holding out your hands to the living

If Rukia had been forced to pin down exactly why she'd first chosen to help Inoue Orihime, she would eventually have realised that it was a feeling of responsibility.

She hardly knew Inoue well enough to call the girl a friend. She liked her, of course; everyone did; Inoue was the sort of person who one liked as an automatic reaction. She was the sort of person who was quite pure and sincere, all warmth and affection and kindness. It would have been an act of deliberate stupidity not to like her.

But taking her to Soul Society, and asking Ukitake-taichou to open up the training ground (and she was so relieved when he simply gave permission and didn't ask why), and the tedious effort of practice and repetition and encouragement . . . it was what she would have done for a trainee under her command, she realised eventually, and the only reason that she didn't recognise this sooner was that she had never had a command before. It was what Shiba Kaien had done for her, in her ignorance and impatience and nervousness, and then she had been too raw to appreciate it properly, but had assumed it was merely what every new member of the Division lived through.

Inoue Orihime was her responsibility.

And then came the day when Inoue asked her a question.

It was between two practice bouts. Ukitake-taichou had been watching earlier (Rukia assumed that he had come along to make sure they didn't hurt each other), but had gone to a meeting or some other work, leaving the two of them alone on the training ground. They were sharing a bottle of water and a bagful of onigiri. The late morning sunlight turned Inoue's hair into a halo of flame, and shadowed her body through her sweaty tshirt.

"Kuchiki-san," Inoue said, "how are you and your brother getting on?"

Rukia choked on her water at the sheer impertinence of the question, then looked at Inoue. She was all innocence, all simple concern. The question was simply meant as something . . . between friends.

Even Shiba Kaien wouldn't have asked the question that simply and with that honesty.

"We're getting on better these days," she said cautiously. "My honoured elder brother is sharing more things with me. We talk more than we used to."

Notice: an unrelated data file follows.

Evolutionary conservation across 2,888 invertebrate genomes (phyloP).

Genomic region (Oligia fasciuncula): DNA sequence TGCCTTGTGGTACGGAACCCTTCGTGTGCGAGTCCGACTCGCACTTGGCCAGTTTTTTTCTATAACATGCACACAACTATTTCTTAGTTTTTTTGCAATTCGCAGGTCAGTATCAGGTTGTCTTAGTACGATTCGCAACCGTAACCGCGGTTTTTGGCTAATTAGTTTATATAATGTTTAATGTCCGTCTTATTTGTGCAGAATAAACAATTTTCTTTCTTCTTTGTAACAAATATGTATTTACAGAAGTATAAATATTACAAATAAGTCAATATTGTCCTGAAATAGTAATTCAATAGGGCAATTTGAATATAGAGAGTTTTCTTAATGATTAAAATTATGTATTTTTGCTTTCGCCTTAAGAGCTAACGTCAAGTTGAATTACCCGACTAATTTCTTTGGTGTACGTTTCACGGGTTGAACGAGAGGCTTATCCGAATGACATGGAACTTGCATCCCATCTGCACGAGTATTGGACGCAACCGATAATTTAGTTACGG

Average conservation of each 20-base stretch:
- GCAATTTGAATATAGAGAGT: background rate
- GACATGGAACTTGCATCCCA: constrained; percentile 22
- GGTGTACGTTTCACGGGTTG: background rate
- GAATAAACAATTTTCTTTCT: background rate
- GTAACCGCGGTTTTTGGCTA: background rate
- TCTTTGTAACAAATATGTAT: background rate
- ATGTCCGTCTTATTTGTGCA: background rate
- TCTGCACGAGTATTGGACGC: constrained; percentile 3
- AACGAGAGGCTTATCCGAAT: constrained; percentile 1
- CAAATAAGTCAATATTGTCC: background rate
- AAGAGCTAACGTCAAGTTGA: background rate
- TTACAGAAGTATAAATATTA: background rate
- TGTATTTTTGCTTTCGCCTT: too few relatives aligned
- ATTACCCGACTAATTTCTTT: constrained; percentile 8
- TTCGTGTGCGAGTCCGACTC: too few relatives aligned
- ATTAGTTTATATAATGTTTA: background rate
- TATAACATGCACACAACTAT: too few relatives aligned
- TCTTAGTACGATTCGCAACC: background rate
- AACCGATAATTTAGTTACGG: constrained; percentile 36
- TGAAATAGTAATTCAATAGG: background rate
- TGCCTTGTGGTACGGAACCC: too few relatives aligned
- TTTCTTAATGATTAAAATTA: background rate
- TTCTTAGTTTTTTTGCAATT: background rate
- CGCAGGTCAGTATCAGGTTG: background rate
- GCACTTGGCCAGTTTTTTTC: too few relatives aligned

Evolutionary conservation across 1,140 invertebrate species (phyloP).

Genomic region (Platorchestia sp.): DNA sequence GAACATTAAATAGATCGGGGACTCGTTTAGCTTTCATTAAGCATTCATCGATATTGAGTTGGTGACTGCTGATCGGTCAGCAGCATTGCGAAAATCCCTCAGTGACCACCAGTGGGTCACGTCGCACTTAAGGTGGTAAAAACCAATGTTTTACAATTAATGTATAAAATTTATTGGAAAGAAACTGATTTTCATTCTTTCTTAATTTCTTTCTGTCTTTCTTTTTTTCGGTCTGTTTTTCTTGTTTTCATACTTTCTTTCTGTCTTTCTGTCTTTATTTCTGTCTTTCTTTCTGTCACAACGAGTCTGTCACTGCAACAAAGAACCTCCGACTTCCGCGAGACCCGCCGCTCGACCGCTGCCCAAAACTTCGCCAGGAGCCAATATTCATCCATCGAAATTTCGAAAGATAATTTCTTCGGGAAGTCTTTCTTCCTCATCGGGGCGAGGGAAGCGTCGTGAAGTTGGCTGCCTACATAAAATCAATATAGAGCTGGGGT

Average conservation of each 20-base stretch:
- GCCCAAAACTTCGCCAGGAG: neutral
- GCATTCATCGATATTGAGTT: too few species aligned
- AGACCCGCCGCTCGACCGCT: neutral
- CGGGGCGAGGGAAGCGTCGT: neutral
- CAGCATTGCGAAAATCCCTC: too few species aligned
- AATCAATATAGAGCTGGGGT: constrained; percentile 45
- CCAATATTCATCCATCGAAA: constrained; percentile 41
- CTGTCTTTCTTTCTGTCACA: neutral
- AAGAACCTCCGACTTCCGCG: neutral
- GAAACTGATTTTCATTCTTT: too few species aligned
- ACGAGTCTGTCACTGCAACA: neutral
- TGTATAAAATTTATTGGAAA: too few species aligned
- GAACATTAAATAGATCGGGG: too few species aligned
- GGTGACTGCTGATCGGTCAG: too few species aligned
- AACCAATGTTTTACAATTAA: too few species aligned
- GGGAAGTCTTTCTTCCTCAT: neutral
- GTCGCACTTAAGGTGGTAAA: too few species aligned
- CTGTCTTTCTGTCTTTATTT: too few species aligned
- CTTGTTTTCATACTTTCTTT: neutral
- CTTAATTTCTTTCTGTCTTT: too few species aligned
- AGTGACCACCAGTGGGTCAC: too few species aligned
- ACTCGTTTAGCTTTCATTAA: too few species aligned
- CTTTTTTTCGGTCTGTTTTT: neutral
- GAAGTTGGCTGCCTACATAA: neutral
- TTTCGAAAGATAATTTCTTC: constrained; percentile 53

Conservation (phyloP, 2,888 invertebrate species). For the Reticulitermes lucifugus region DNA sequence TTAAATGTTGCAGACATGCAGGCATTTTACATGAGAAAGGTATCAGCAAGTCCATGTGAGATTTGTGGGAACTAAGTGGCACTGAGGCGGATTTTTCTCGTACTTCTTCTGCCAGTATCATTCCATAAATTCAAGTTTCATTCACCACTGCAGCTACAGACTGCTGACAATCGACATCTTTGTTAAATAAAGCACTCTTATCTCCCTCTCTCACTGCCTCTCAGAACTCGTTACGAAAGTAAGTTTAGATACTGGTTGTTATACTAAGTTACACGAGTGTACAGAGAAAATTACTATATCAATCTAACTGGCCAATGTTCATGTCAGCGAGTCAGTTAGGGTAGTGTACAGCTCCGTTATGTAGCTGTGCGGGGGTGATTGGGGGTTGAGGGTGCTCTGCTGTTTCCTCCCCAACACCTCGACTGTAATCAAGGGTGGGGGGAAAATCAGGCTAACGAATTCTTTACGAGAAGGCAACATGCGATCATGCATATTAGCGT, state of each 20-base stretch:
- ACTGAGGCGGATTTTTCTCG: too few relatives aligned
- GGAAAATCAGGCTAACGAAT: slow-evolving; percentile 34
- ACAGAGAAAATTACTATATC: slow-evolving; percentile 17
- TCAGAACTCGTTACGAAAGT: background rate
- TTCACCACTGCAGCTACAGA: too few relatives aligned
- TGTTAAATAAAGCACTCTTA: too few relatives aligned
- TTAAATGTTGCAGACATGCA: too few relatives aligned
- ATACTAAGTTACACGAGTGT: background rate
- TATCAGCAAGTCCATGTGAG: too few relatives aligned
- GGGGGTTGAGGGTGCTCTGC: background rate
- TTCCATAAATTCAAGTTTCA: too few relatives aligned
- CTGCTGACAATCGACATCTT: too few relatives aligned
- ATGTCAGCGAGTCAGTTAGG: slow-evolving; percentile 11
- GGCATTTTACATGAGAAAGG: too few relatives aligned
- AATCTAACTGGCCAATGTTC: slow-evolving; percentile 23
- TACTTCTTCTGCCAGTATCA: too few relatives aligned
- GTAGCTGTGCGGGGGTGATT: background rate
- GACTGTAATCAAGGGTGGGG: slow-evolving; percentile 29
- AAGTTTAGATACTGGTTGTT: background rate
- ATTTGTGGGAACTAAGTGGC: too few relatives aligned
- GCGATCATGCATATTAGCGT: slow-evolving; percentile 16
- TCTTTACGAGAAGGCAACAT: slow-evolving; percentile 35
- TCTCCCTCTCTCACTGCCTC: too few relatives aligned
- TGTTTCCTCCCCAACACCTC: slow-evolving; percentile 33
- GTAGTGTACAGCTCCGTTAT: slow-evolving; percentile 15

Inoue laughed. "I'm trying to imagine myself calling my elder brother 'honoured elder brother' to his face. I think he'd have thought it was funny and ruffled my hair."

Rukia tried to remember Inoue's brother. She'd only seen him as a Hollow, of course, but there had been that moment when he'd shattered his mask and she had seen his face. "He cared about you very much," she said gently. "That was why he came back. Even if you hadn't called him 'honoured elder brother', you honoured him in your actions, and surely that's what counts."

Inoue's laughter -- too brittle, now Rukia thought about it -- trailed away. "Do you think so?" she said tentatively. "I do wonder -- I mean, sometimes I've thought of looking around here and seeing if -- that is, I don't know what I'd say if I did find him, but sometimes I wonder if I could just ask . . ."

Rukia thought about all the questions that she would have wanted to ask Hisana. If only. If only. "I'm not sure that it would help," she said, as honestly as she could. "I think one of the reasons that they don't keep records of where people are sent is that so they can start to move on from their last life, before they get reborn again. If you did find him here -- if he hasn't already been reborn -- then you might see him once, but you'd want to see him again, and again, and then where is the life that you're living now? Would he want you to give it up for his sake?"

"I would," Inoue said stubbornly.

"I know you would," Rukia said. "But is it fair to make him feel guilty because you do?"

Inoue thought about that, reaching out for another onigiri. "You're very wise, Kuchiki-san," she said. "I'm glad you're my sempai."

"I --" Rukia began, and broke off, because she realised that Inoue was right. That was how they stood to each other. More than that. "I'm your friend," she said, and that was true as well.

Inoue smiled at her like a sunrise.

Teacher and sempai and friend and who knew what, given time.

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